WASHINGTON -- U.S. consumer spending rebounded by a solid 1.3% in October despite inflation that over the past year has accelerated faster than it has at any point in more than three decades.
The jump in consumer spending last month was double the 0.6% gain in September, the Commerce Department reported Wednesday.
At the same time, consumer prices rose 5% compared with the same period last year, the fastest 12-month gain since the same stretch ending in November 1990. The surge in prices this year did contribute to the 1.3% rise in spending in October, yet adjusting for inflation, spending was still up a solid 0.7% after a 0.3% inflation-adjusted gain in September.
The U.S. economy's main growth engine -- American consumers -- continues to power ahead. Still, the robust demand, especially for merchandise, is further straining supply chains and helping to drive consumer price gains.
Personal incomes, which provide the fuel for future spending increases, rose 0.5% in October after having fallen 1% in September, a reflection of a drop in government support payments.
Pay for Americans has been on the rise with companies desperate for workers, and government stimulus checks earlier this year further padded their bank accounts. That bodes well for a strong holiday season and major U.S. retailers say they're ready after some companies, like Walmart and Target, went to extreme lengths to make sure that their shelves are full despite widespread shortages.
Separate data out Wednesday showed applications for U.S. state unemployment benefits plunged last week to a level not seen since 1969, in part reflecting seasonal factors. U.S. third-quarter economic growth was also revised slightly higher, while orders for capital goods posted a solid advance.
Analysts said the solid increase in spending in October, the first month in the new quarter, was encouraging evidence that overall economic growth, which slowed to a modest annual rate of 2.1% in the third quarter, will post a sizable rebound in the current quarter, as long as the recent rise in covid cases and concerns about inflation don't dampen holiday shopping.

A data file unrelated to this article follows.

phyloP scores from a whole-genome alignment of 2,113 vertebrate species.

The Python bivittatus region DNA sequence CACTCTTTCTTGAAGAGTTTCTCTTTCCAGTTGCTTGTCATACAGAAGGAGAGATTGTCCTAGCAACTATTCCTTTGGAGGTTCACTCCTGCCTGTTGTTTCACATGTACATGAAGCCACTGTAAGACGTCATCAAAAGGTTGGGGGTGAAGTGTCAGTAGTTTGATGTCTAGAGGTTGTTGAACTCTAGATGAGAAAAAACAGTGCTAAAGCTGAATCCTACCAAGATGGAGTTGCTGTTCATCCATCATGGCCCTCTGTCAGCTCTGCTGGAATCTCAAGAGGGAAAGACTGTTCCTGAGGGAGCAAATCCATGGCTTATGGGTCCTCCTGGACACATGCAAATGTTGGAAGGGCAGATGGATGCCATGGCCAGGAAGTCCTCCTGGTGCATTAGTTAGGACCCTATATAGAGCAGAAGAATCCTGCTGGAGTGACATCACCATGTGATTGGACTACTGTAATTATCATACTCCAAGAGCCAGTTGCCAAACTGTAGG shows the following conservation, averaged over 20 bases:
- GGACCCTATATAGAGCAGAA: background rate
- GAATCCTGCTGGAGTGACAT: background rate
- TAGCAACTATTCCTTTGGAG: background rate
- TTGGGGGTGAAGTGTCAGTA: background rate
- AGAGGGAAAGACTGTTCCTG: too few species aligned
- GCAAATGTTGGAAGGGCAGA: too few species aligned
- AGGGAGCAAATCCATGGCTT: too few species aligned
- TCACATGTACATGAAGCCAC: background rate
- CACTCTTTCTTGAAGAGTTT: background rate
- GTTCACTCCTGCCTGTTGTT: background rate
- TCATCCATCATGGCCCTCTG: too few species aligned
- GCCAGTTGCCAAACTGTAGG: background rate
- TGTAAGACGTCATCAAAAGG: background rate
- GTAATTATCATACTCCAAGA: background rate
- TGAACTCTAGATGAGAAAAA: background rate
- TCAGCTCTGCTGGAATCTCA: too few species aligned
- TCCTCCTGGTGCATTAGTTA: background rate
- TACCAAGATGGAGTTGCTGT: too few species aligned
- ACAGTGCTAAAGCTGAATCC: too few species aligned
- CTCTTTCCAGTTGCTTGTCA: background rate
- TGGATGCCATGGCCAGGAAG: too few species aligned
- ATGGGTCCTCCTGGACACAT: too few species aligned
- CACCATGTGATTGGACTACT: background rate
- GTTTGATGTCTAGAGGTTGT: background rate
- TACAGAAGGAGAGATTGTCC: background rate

There are regions in the U.S. experiencing a surge in covid-19 cases that could get worse as families travel the country for the Thanksgiving holiday.
The 5% rise in consumer prices shown in Wednesday's report continued a string of high readings over the past several months as demand outstrips supply, reflecting in part shortages caused by snarled supply chains.
President Joe Biden acted Tuesday to counter spiking gasoline prices by ordering a release from the nation's strategic petroleum reserve, but economists expect that move to have only a minimal effect on the surge in gas prices.
The data released Wednesday, including the peek into what Americans are paying for everyday goods, is preferred by the Federal Reserve because it tracks changes in what people are buying, unlike the consumer price index, which measures a fixed market-basket of goods.
The Fed seeks to conduct its interest-rate policies to achieve annual gains in its preferred price index of around 2%. However, over the past two decades, inflation has perennially failed to reach the Fed's 2% inflation target.
Fed officials at their November meeting announced the start of a reduction in its $120 billion per month in bond purchases, which the central bank had been making to put downward pressure on long-term interest rates.